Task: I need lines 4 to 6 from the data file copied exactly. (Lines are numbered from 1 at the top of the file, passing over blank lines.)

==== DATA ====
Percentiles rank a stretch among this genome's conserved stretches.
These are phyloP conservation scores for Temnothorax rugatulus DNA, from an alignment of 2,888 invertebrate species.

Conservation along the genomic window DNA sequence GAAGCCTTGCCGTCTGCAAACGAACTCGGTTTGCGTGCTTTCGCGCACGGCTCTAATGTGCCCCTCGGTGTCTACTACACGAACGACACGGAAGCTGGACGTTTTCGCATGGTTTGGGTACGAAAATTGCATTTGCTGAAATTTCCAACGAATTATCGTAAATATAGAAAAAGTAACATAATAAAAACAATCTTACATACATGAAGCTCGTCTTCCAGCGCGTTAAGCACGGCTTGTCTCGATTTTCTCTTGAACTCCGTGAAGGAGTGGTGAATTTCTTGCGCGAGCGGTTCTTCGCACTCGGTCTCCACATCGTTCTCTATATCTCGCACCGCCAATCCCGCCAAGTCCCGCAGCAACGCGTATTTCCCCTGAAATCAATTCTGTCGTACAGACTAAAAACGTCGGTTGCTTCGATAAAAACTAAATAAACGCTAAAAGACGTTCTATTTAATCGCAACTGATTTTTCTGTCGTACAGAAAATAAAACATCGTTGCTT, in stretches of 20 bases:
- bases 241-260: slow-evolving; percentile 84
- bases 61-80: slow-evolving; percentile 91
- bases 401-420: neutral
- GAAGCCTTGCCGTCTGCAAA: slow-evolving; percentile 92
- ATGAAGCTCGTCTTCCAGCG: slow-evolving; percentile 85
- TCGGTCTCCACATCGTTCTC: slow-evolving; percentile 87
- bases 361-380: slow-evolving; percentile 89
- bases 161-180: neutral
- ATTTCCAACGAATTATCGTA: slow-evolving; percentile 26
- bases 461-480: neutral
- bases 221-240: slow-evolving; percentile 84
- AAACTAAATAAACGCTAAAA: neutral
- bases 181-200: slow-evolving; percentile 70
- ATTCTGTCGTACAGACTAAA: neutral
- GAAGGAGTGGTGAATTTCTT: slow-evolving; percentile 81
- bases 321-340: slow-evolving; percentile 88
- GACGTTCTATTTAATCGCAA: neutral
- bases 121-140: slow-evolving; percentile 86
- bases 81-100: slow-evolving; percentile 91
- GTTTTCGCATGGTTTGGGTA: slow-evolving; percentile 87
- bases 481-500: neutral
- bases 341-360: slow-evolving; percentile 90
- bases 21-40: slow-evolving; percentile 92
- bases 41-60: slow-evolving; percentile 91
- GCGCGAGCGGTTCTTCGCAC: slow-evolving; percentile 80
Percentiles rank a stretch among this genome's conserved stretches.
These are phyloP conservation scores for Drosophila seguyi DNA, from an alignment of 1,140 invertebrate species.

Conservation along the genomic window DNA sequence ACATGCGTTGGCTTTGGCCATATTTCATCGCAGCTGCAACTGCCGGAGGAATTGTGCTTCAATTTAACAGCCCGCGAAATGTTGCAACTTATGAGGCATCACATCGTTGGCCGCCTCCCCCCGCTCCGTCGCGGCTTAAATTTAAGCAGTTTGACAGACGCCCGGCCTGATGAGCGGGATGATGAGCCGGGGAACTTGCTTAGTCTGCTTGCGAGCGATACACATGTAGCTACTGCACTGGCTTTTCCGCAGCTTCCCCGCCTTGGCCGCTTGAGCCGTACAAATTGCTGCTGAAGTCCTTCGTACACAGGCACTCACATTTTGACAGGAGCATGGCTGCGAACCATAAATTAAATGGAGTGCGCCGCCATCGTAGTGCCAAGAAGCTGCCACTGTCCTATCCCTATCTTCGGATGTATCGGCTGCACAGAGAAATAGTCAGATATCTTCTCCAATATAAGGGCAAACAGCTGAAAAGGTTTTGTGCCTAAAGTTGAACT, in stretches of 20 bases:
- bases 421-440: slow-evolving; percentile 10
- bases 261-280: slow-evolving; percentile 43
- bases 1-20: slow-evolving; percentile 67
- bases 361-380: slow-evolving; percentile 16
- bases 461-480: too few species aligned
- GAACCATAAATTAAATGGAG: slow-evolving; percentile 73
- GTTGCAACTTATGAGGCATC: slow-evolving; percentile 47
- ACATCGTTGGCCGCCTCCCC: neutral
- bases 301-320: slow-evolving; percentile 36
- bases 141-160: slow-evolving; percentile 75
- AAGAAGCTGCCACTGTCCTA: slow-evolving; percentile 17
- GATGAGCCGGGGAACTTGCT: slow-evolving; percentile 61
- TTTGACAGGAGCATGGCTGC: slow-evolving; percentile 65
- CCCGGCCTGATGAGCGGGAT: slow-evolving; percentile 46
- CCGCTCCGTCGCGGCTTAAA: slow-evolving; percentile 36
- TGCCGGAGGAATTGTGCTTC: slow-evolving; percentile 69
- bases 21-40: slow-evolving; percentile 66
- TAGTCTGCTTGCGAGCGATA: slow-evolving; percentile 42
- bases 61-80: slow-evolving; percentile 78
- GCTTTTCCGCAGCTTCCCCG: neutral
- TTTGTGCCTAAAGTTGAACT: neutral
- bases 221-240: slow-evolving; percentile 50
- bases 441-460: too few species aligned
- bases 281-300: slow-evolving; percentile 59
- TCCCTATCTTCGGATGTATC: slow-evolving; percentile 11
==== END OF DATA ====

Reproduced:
- bases 241-260: slow-evolving; percentile 84
- bases 61-80: slow-evolving; percentile 91
- bases 401-420: neutral